More infamous still is Rocky Flats, which officially operated as a nuclear weapons plant from 1952 to 1989 (production actually continued until 1992). The site of two major plutonium fires in 1957 and 1969, as well as a number of other accidents, Rocky Flats was once labeled by the DOE as the “most dangerous weapons plant in the nation” because of its rampant contamination of land and workers. In June 1989, the FBI conducted a raid of Rocky Flats on suspicion of its violating the Resource Conservation and Recovery Act, the Clean Water Act, and other federal environmental laws.
Given the destructive history of facilities like Rocky Mountain Arsenal and Rocky Flats, environmental conservation seems like an unlikely enterprise. Yet Rocky Mountain Arsenal was designated as a national wildlife refuge in 1992. In 1989, the EPA formally added Rocky Flats to the National Priorities List of the nation's most contaminated sites, but by 2001 Rocky Flats had also become a national wildlife refuge. Under BRAC, twenty-one DOD sites have been reclassified as national wildlife refuges, amounting to more than 1.1 million acres of converted land. The DOE has also signed sites over to the FWS for conversion to wildlife and research parks. The rationales for conversion vary. Some sites have high biodiversity due to their extensive buffer zones, which historically protected them from civilian access and development. Environmental interest groups might act to preserve this biodiversity, as was the case when bald eagles were discovered at Rocky Mountain Arsenal. Some groups argue that if sites are too contaminated for human development, then they might as well be put to use as conservation land. Still others argue that nature can repair all things, even nuclear destruction wrought by humans. These claims fail to acknowledge lingering dangers of contamination, as well as the military’s continual degradation of the environment, instead depicting the United States military as environmental steward—a dubious role given its history of environmental violations.
Ackland, Len. Making a Real Killing: Rocky Flats and the Nuclear West. Albuquerque, NM: University of New Mexico, 1999.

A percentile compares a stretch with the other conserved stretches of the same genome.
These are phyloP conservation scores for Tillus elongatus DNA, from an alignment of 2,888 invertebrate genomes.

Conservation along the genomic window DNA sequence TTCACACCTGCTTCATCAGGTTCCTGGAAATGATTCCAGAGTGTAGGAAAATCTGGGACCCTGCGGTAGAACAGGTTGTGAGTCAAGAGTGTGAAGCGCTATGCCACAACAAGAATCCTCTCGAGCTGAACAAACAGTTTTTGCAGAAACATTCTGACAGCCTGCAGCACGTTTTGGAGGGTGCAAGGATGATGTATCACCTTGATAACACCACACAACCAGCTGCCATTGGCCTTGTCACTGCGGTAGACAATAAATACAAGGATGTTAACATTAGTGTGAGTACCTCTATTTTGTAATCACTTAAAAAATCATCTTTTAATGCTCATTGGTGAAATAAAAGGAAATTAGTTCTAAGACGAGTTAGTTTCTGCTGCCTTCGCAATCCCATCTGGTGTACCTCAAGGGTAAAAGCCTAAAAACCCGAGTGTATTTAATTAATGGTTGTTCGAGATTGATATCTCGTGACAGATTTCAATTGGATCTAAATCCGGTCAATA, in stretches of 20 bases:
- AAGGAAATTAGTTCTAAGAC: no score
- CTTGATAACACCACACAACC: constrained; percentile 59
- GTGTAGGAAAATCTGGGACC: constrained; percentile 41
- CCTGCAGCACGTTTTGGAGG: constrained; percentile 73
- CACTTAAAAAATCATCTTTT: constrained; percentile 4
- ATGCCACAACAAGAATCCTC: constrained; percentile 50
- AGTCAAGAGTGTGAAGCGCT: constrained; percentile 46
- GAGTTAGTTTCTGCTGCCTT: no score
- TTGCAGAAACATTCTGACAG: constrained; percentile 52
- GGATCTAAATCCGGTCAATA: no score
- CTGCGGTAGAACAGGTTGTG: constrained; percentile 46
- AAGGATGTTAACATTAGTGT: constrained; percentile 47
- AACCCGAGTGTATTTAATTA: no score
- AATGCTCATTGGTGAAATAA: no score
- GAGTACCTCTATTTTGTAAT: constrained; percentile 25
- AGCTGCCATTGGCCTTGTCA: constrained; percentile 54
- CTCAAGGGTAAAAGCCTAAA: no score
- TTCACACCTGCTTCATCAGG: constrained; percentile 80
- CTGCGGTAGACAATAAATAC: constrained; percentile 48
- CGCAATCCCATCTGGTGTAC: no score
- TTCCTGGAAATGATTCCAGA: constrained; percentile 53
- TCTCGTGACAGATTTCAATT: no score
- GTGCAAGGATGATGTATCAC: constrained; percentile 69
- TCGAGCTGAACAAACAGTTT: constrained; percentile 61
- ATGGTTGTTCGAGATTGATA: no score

Brown, Kathryn S. “The Great DOE Land Rush?” Science 282, no. 5389 (October 23, 1998): 616-617.
Havlick, David. Bombs Away: Militarization, Conservation, and Ecological Restoration. Chicago, IL: University of Chicago Press, 2018.
Havlick, David. “Logics of Change for Military-to-Wildlife Conversions in the United States.” GeoJournal 69, no. 3 (2007): 151-164.
Krupar, Shiloh. Hot Spotter’s Report: Military Fables of Toxic Waste. Minneapolis, MN: University of Minnesota Press, 2013.
U.S. Army / The Official Web Site of the BRAC Division, DCS, G9, Base Realignment & Closure Division. "BRAC Search by State." 2012. Accessed August 1, 2020.
U.S. Department of Energy, Office of Legacy Management. “About Us.” Accessed August 1, 2020.
U.S. Fish and Wildlife Service, National Wildlife Refuge System. “Refuge List by State.” Accessed August 1, 2020.
U.S. Fish and Wildlife Service, National Wildlife Refuge System. “Rocky Flats National Wildlife Refuge | Colorado.” Last updated July 31, 2020. Accessed August 1, 2020.
Warf, Barney. “The Geopolitics/Geoeconomics of Military Base Closures in the USA.” Political Geography 16, no. 7 (1997): 541-563.
Wills, John. “‘Welcome to the Atomic Park’: American Nuclear Landscapes the ‘Unnaturally Natural.’” Environment and History 7, no. 4 (November 2001): 449-472.
van Wyck, Peter C. Signs of Danger: Waste, Trauma, and Nuclear Threat. Minneapolis, MN: University of Minnesota Press, 2004.